The only other thing he noted was that my love line, -the line on the outside side of your left hand- is not deep. Therefore, that means my love life is either indecisive or undecided. I cannot tell which he meant to infer, but only that it wasn’t necessarily good. He showed me his -which was very deep as a consequence, I think, of his aged hands. Perhaps the older I get the more certain and deep my love life will become. All I know is that I cannot dispute the truth behind such an assertion -as my love life is currently undecided and perhaps appears a bit indecisive.

Also of note at this outing: I was mildly reprimanded by Cathy as I sat down on the floor next to the monk to take a photo, with “don’t touch him!” Not that there was a big risk of my touching him, but I suppose I was simply too close for comfort. He spoke decent English and said he studied in the states. He had a very happy demeanor with hints of a repressed anxiety and almost nervous giddiness that thoroughly conveyed the naivety of his experience in the presence of women.

As we were leaving Cathy brought over a guava that he gave her to give to me. Guavas are called Falangs in Thai – the same name for white foreigners. I was told they’re called Falang because they’re rare and beautiful; and this is why he gave it to me. Another man gave me a papaya as we left and the palm reading man gave me his card if I ever needed anything -I wasn’t sure if he was speaking about a job or what, but you can see the things I received in the photo.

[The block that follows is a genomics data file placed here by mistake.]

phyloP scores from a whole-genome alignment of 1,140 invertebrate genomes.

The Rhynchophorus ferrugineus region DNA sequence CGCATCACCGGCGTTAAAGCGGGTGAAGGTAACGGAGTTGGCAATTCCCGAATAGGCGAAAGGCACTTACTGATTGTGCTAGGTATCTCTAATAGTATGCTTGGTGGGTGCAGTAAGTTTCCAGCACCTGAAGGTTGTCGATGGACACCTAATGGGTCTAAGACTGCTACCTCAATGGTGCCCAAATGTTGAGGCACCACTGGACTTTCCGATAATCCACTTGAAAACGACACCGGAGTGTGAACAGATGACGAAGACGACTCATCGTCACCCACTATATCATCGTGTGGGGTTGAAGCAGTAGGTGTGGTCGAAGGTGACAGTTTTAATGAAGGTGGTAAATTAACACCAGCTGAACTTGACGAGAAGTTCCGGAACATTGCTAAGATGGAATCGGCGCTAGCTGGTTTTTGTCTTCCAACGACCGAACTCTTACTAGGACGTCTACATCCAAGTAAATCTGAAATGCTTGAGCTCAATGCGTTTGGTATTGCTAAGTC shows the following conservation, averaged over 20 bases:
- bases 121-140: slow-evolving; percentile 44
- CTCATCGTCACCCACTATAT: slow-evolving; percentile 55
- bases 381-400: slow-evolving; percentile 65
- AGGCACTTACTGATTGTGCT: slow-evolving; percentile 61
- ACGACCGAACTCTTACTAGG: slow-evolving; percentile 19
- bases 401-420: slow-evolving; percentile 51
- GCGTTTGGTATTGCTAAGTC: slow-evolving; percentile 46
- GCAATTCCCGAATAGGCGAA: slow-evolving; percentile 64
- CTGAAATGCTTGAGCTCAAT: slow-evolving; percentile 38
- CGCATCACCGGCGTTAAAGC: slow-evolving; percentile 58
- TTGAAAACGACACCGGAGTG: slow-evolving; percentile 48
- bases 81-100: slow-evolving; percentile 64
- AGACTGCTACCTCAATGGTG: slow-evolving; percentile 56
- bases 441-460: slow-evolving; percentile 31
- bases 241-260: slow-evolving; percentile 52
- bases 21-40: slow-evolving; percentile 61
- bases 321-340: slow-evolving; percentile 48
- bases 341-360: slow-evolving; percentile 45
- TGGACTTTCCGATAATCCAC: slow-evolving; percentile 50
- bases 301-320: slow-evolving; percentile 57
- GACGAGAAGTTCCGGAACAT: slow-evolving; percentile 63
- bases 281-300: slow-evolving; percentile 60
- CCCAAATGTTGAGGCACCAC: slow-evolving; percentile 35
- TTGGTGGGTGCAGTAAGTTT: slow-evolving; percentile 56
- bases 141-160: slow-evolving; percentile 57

4) Other things in the vein of fortune:

Upon glimpsing a photo of my family and I, I was told that I’m good luck and will have a good life because I have a face like my father. In the Thai tradition, a daughter will be good and successful if she has a face more like her father than mother. Although, I agree that I rather look like my father, (and it’s not the first time I’ve been told that) I think the photo merely accentuated it, as we have similar facial expressions.

I was also told that I was good luck because Cathy won some money in the lottery the day I arrived here and also I unknowingly gifted to her a lucky plant (in Thai called something like Bella Mi Setee Konuck), which is supposed to bring about money and power to the family who possesses it. Literally the name translated to a beautiful bird with feathers soft like mink, who has lots of power and money -or will bring about those things.

So, all signs point to something promising in the horizon of my future. I guess we’ll just have to see how all this comes into fruition.

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Bella Mi Setee

 

Sushi Zanmai, Tokyo

IMG 1559 300x225 Sushi Zanmai, Tokyo